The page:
Swedish textile machinery manufacturers to stand out with artificial intelligence solutions

At the ITMA 2023 in Milan, from June 8–14, members of the Swedish Textile Machinery Association (TMAS) will present their fully integrated technologies with cutting-edge automated features for the end-to-end manufacturing of fully finished apparel and home textiles.

At the final ITMA show of 2019, for instance, ACG Kinna at stand C108 Hall 9 attracted sizable crowds to demonstrations of its robotic pillow filling technology in collaboration with a number of different businesses. Automated units cover the entire process, from the opening and weighing of the fibre to the filling of the product to the stitching and packing procedures. Each eight-hour shift can fill and finish about 3,840 pillows. The system has undergone additional development to add new components, such as an integrated A new software for automatically identifying pre-programmed problems will be deployed in Milan, along with a marking solution that enables the customer to print QR codes, batch numbers, and dates on the labels of the pillows.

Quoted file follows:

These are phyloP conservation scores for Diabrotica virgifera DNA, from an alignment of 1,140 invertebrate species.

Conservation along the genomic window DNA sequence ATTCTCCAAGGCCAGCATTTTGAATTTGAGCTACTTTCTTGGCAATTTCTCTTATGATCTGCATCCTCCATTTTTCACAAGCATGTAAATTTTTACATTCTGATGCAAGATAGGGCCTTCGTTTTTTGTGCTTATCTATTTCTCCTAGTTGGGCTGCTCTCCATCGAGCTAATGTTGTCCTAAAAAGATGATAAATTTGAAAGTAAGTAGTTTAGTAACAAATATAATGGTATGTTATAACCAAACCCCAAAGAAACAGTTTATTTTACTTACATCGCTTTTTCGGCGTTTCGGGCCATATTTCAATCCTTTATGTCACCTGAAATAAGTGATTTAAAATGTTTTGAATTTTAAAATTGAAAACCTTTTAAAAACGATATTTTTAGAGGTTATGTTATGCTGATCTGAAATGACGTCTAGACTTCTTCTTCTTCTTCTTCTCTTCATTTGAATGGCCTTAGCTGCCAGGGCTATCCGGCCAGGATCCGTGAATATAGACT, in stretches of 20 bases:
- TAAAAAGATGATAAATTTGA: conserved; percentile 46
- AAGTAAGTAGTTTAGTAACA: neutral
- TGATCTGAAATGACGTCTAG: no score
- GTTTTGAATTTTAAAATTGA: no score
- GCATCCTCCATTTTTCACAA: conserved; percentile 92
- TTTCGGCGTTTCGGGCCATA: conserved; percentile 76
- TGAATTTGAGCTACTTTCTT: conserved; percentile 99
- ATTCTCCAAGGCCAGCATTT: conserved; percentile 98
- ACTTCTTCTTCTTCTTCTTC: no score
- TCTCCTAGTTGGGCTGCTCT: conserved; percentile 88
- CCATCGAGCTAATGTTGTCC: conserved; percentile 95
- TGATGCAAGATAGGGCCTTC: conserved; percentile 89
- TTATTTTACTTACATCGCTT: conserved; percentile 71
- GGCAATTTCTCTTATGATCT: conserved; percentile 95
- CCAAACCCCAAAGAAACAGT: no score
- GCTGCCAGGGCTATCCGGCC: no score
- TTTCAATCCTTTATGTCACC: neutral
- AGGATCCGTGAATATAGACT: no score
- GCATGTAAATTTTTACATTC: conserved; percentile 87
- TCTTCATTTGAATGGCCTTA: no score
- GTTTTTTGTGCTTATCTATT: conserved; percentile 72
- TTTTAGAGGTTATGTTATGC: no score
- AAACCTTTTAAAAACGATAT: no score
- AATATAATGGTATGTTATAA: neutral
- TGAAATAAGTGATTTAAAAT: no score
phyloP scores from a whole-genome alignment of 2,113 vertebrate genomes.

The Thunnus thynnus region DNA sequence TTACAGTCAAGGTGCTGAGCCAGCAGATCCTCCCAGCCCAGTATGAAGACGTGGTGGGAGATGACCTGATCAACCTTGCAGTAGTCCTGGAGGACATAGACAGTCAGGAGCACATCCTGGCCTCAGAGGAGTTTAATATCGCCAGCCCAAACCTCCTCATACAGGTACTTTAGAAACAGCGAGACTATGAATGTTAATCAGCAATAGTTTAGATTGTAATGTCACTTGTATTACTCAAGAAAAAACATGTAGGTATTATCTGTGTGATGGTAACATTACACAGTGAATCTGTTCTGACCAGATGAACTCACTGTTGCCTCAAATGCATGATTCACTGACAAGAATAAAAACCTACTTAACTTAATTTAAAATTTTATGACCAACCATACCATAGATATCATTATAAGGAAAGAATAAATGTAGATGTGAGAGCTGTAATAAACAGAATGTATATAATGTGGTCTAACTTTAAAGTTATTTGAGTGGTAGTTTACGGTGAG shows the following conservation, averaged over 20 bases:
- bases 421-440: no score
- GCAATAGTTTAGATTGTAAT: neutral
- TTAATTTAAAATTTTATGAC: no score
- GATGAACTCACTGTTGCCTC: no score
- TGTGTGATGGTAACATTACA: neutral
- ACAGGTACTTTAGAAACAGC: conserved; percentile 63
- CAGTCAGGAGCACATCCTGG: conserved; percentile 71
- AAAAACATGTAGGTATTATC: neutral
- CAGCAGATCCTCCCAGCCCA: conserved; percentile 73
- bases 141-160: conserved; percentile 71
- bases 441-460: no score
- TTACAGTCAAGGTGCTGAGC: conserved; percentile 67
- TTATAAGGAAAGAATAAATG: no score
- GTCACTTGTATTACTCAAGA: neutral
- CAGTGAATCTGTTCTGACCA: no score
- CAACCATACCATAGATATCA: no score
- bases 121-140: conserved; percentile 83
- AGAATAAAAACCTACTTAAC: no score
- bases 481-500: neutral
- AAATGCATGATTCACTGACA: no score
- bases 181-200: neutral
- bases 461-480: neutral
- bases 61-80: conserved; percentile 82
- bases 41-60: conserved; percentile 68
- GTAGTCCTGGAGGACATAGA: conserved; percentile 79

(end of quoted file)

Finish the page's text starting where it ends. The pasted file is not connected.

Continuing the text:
Therese Premler-Andersson, the secretary general of TMAS, noted that technologies like artificial intelligence (AI), machine learning, and automation are becoming more and more significant in the textile industry. She also noted that in Milan, Swedish companies will present new equipment and software that can help improve efficiency and streamline production. Premler-Andersson stated that the AI and advanced automation already being used in a variety of ways by TMAS members like ACG Kinna and Eton has the potential to revolutionise the textile industry, improving production efficiency, quality control, and design processes. She went on to say: “AI-powered automation is already being used in a variety of ways by TMAS members like ACG Kinna and Eton. Systems can, for example, help detect defects in fabrics and garments during manufacturing processes. By using computer vision in the machinery, different defects such as stains, holes and uneven stitching can be rapidly identified and corrected at an early stage. Predictive maintenance is another benefit. AI is being used to monitor machines and predict when they are likely to need maintenance. This can help prevent breakdowns and reduce downtime, improving overall efficiency. AI is also proving valuable in R&D for TMAS companies, enabling data from different sources to be coordinated in order to optimise product design and reduce time and costs via the sensor-controlled optimisation of a host of different parameters.”


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